Russian hackers intercept Amazon DNS, steal $160K in cryptocurrency

The two-hour event is the third recorded BGP hijack of Russian origin in the last 12 months.

Building a slide deck, pitch, or presentation? Here are the big takeaways:
  • Russian hackers used BGP to commandeer IP addresses belonging to the Amazon Route 53 DNS service.
  • BGP was designed decades ago, largely before considerations of malicious network activity were considered in design.

Between 11:05 to 13:03 UTC on Tuesday, April 24th, a BGP attack intercepted traffic for Amazon Route 53, the DNS service component of Amazon Web Services (AWS). According to Oracle's Internet Intelligence group (formerly Dyn Research), the attack originated from hardware located in a facility operated by eNet (AS10297) of Columbus, OH, which announced that it can accept traffic for certain IP addresses, some of which belonged to Route 53.

From there, the attackers redirected requests for the Ethereum cryptocurrency wallet to a server in Russia. Users with DNS resolvers that incorrectly accepted the route announcement from eNet would be presented with a security warning when attempting to access that website.

If a user clicked through, they would be presented with a phishing website clone, which the attackers used to harvest wallet information—if a user was already logged in, the attackers could read the cookie to harvest an account without the user entering their account credentials. It appears that the hackers gained 215 Ether from the attack, which equates to approximately $160,000 USD.

Because of the nature of BGP, not everyone who visited the website was affected. Of the eNet peers, seemingly only Hurricane Electric accepted the announcement. CloudFlare noted in a blog post that their newly-launched free DNS resolver service partially accepted the route in "Chicago, Sydney, Melbourne, Perth, Brisbane, Cebu, Bangkok, Auckland, Muscat, Djibouti and Manilla." As CloudFlare noted, it is not necessary for end users to accept the routes—all of these changes are transparent to the user, effectively.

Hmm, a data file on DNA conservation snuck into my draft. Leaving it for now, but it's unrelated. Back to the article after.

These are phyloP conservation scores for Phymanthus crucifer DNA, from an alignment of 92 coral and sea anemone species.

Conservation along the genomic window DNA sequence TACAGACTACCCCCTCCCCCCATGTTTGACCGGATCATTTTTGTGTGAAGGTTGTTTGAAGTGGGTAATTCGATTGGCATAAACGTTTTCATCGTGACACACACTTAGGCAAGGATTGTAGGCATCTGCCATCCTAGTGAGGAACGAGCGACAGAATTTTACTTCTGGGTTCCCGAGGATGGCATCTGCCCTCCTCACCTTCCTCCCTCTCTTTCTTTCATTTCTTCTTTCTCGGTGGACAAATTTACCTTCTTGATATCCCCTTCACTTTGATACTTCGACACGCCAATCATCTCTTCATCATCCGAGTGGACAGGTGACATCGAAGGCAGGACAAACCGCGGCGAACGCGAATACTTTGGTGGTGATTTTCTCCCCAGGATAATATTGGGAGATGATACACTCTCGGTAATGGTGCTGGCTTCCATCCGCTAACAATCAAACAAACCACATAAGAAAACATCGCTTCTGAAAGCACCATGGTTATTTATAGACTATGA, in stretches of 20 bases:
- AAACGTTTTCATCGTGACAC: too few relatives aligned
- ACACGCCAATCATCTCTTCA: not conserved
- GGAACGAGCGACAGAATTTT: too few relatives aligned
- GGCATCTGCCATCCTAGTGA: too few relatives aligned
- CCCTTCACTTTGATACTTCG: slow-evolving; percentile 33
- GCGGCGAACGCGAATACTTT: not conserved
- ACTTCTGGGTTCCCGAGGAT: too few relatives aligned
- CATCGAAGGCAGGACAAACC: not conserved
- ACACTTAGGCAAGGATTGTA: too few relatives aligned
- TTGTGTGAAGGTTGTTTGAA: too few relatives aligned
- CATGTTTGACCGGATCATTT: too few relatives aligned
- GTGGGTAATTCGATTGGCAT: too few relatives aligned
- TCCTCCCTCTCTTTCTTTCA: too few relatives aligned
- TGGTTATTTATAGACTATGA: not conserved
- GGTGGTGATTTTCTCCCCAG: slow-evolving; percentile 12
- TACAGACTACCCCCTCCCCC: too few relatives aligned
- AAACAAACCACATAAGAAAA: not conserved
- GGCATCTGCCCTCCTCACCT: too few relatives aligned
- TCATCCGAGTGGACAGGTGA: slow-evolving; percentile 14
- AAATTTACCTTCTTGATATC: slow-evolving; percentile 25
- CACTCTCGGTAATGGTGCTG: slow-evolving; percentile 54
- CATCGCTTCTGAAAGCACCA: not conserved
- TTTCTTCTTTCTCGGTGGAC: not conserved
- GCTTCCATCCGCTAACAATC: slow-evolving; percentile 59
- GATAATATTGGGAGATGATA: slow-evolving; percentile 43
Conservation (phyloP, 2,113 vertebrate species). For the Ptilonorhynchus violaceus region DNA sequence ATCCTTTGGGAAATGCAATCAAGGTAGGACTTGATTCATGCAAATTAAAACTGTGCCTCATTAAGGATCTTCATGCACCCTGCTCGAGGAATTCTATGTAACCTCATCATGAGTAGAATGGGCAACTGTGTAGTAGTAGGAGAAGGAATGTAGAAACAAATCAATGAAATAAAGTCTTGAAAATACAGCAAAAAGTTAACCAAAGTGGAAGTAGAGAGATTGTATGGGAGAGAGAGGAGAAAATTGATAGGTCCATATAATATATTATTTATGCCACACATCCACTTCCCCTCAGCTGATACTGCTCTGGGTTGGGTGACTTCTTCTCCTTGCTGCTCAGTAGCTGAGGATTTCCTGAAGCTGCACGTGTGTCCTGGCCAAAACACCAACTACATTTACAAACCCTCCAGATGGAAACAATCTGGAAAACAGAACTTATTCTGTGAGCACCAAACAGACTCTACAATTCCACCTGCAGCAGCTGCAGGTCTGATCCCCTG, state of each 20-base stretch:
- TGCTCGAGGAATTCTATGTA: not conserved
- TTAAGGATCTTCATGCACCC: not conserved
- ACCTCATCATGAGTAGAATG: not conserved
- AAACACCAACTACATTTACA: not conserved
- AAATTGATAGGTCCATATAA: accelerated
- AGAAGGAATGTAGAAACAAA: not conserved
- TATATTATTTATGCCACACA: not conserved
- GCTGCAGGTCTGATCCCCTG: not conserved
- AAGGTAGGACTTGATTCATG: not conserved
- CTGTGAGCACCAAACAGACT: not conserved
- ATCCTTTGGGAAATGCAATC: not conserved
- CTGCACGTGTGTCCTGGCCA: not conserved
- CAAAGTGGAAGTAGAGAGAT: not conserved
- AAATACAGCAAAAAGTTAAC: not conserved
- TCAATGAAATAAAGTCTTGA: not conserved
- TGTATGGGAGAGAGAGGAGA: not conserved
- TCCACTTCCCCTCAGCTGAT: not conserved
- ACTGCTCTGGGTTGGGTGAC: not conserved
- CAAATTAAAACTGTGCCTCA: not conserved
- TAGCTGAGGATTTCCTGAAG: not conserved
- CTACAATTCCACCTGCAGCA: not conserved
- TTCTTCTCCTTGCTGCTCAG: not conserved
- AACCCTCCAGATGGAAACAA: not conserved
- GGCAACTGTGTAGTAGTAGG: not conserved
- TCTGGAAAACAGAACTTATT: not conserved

SEE: Incident response policy (Tech Pro Research)

BGP was designed decades ago, in large part before considerations of malicious network activity were considered in design. Because of this, a well-placed attacker with sufficient network access can announce invalid routes that may, however briefly, be accepted by DNS resolvers before a discrepancy is noted, as was the case here.

The ability to do this invisibly—only announcing a route for a few hours and retracting—is another mode of attack speculated in a 2013 editorial by Larry Seltzer for ZDNet. Because of the somewhat transient nature of BGP routing, there is no central authority for BGP routes.

Troublingly, this appears to be the third BGP hijacking attack of Russian origin in the last 12 months. On December 12, 2017, two incidents, which lasted three minutes each, affected a total of 80 prefixes normally announced by Google, Apple, Facebook, Microsoft, Twitch, NTT Communications, and Riot Games, according to BGPmon. The routes were announced by AS39523, which appears to be designed to a "Vasilyev Ivan Ivanovich," a name that seems suspiciously like a pseudonym. Last April, Rostelcom (AS12389) improperly announced routing that hijacked traffic to major financial institutions, though BGPmon notes that this was performed in a "very visible and large scale manner," making it too conspicuous to not be accidental.

BGP has also been abused by governments in certain circumstances. In January 2017, the Iranian government attempted to enforce a ban on pornography by announcing invalid routes for hundreds of addresses, making the websites in question unavailable for little over a day in various parts of the world. In 2013, the uncreatively-named Italian firm "Hacking Team" worked with the Italian government to regain access to a command and control server for a surveillance tool the company sells.

Even when working as designed, BGP is problematic. An incident in 2014 caused mass outages when the BGP routing table exceeded 512,000 entries. Many routers in use at the time lacked sufficient space in the specialized memory-Tertiary Content Addressable Memory (TCAM)-for the IPv4 BGP routing table to exceed that amount. According to the view from APNIC, there are presently 716,667 IPv4 BGP routes in use.

Update: An AWS spokesperson provided this statement to TechRepublic:

Neither AWS nor Amazon Route 53 were hacked or compromised. An upstream Internet Service Provider (ISP) was compromised by a malicious actor who then used that provider to announce a subset of Route 53 IP addresses to other networks with whom this ISP was peered. These peered networks, unaware of this issue, accepted these announcements and incorrectly directed a small percentage of traffic for a single customer's domain to the malicious copy of that domain.

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Image: iStockphoto/Pixtum

About James Sanders

James Sanders is a Tokyo-based programmer and technology journalist. Since 2013, he has been a regular contributor to TechRepublic and Tech Pro Research.

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